The reasoning is this.

The airline industry is fundamentally a commoditized industry.

Ok maybe some people love SIA, some love ANA, but the ticket basically gets you from point A to point B.

If ANA charges $1000 more for the same business class flight, people likely go to SIA instead.

But oil is also commoditized right.

A barrel of oil from the middle east has slight differences from the oil from Permian Basin in US, but it’s not fundamentally different.

Why is the oil industry better than the airline industry?

Difference between oil and airline industry

It goes back to game theory – the prisoner’s dilemma.

In a commoditized market, any single market player can increase market share by cutting prices.

Think about it this way – If SIA offers the flight to Japan 30% cheaper than ANA, people will flock to SIA. SIA gets bigger market share, and makes bigger profits.

The problem though, is that other players can too. So in this scenario, ANA will respond by cutting prices 30% as well, and both airlines are back at square one.

So there are only 2 stable states in this system:

  • Scenario 1: Collaborate and make big money –ANA and SIA maintain prices at a high level. Both parties win.
  • Scenario 2: Cut prices and lose big money – SIA cuts prices to gain market share, forcing ANA to eventually respond. Both parties lose.

Scenario 1 is the ideal outcome.

But Scenario 1 is not stable, because if either ANA / SIA cheats and secretly cuts prices, they benefit by gaining market share.

The lesson from game theory – Scenario 1 is only stable in the longer term if there is a punishment for the party that cheats.

Economic Analysis of the Oil Price Drop Using Game Theory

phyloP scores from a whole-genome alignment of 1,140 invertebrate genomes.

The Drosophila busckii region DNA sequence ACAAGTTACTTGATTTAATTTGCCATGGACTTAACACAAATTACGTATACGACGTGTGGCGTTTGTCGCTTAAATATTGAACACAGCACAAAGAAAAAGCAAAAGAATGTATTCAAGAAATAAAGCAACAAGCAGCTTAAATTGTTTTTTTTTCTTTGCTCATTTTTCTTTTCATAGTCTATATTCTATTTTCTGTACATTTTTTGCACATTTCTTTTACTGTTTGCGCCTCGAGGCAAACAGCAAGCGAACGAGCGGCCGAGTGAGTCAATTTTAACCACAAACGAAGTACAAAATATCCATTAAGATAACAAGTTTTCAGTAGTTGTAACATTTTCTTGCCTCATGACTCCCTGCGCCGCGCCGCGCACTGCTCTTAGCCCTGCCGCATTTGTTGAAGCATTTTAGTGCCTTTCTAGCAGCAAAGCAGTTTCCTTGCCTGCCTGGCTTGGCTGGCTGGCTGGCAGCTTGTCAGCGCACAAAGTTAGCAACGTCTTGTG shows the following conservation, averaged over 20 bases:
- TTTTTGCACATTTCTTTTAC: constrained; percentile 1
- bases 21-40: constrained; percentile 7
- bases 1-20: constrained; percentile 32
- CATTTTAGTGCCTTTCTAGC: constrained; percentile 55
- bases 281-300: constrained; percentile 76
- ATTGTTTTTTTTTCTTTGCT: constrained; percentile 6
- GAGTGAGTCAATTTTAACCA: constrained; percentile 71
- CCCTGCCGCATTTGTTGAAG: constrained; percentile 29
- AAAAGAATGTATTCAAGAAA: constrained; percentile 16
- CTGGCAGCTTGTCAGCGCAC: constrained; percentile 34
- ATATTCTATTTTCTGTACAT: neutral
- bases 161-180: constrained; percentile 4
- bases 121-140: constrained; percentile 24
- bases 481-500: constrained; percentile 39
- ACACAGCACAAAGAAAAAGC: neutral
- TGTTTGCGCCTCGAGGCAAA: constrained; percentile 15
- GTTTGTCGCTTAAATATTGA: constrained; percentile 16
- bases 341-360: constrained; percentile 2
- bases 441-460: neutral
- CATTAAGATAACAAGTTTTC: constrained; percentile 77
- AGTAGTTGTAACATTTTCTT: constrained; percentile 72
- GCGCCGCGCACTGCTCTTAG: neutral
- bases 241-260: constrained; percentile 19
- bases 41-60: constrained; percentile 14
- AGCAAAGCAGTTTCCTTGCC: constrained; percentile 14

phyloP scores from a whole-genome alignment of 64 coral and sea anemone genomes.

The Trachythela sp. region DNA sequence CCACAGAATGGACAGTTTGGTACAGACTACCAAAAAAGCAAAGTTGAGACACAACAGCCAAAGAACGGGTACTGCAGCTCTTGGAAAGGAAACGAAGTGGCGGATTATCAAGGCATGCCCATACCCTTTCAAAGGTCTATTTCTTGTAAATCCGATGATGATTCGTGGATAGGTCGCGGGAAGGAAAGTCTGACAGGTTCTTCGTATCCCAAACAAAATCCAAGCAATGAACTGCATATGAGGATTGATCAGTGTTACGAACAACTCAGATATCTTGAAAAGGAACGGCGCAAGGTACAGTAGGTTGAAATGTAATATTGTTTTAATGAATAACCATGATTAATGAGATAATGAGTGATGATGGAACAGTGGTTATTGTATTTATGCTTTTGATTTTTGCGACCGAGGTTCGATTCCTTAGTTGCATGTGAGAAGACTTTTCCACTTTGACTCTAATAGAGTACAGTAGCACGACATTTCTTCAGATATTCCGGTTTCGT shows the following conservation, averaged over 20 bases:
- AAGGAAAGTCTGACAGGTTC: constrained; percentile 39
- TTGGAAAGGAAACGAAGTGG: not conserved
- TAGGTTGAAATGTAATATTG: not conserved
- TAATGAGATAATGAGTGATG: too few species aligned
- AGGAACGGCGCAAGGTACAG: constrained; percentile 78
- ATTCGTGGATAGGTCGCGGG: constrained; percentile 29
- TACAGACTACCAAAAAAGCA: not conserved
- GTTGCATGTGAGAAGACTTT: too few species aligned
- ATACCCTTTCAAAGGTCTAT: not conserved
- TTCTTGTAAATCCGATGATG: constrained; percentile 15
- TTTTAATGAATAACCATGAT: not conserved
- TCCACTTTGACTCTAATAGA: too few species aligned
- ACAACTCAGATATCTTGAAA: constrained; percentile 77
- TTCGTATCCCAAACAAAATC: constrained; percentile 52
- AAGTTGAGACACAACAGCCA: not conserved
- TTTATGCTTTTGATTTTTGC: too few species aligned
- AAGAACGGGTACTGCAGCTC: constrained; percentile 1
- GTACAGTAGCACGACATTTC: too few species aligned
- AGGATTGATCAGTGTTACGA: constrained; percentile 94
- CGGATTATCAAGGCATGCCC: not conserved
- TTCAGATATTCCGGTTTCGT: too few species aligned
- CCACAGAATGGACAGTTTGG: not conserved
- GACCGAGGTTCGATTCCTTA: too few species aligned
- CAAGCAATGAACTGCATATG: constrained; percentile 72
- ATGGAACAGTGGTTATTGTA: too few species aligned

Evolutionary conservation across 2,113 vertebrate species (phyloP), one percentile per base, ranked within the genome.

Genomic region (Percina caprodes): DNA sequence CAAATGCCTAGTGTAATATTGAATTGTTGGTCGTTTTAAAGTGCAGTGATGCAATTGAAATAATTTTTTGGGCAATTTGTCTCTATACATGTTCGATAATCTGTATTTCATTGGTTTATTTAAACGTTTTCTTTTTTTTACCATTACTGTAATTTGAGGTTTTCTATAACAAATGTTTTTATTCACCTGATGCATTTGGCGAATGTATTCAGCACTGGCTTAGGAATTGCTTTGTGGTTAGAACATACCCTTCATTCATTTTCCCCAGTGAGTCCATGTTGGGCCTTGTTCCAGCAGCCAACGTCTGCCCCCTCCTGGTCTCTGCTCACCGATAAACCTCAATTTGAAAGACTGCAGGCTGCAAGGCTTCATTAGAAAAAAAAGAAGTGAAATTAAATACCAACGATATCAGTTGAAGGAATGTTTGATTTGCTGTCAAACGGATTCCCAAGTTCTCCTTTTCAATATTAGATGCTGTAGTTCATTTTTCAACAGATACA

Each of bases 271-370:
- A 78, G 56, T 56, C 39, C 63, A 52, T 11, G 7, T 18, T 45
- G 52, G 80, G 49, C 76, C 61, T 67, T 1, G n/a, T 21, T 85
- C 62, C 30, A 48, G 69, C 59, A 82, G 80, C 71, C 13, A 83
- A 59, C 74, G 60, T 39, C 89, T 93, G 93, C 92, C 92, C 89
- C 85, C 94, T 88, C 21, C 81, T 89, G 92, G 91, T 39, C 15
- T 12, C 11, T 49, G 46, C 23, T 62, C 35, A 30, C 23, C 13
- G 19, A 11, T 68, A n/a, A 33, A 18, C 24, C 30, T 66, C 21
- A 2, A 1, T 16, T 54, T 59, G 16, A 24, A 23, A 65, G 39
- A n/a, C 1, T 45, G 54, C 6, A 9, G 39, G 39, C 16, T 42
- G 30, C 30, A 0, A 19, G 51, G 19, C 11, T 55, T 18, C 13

And that’s the fundamental difference between the oil industry and the airline industry – OPEC.

In Oil, OPEC is the big marginal producer, who can increase or decrease supply, and control prices.

The Saudis can tell the smaller players to cut supply, and they will generally listen to a certain extent.

In the airline industry, there’s no such player.

If airlines come together and try to coordinate prices, that gets them thrown in jail under anti-trust legislation.

Airlines are not a good long term bet

I genuinely don’t think airlines are a good long term bet.

Without an OPEC like player, there’s huge incentive for the newer carriers like Emirates and China Air to cut prices to gain market share.

Longer term, it’s just very hard to maintain attractive profit margins.

So as a mid term investment to bet on the reflation play, without information advantage, I would pick oil over airlines.

This is exactly what I did, and I piled into names like Exxon and Shell in 2020. These positions are up about 50%+ today, and I still think if I had to do it over, I would pick oil over airlines.

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Is SIA (Singapore Airlines) a good buy now?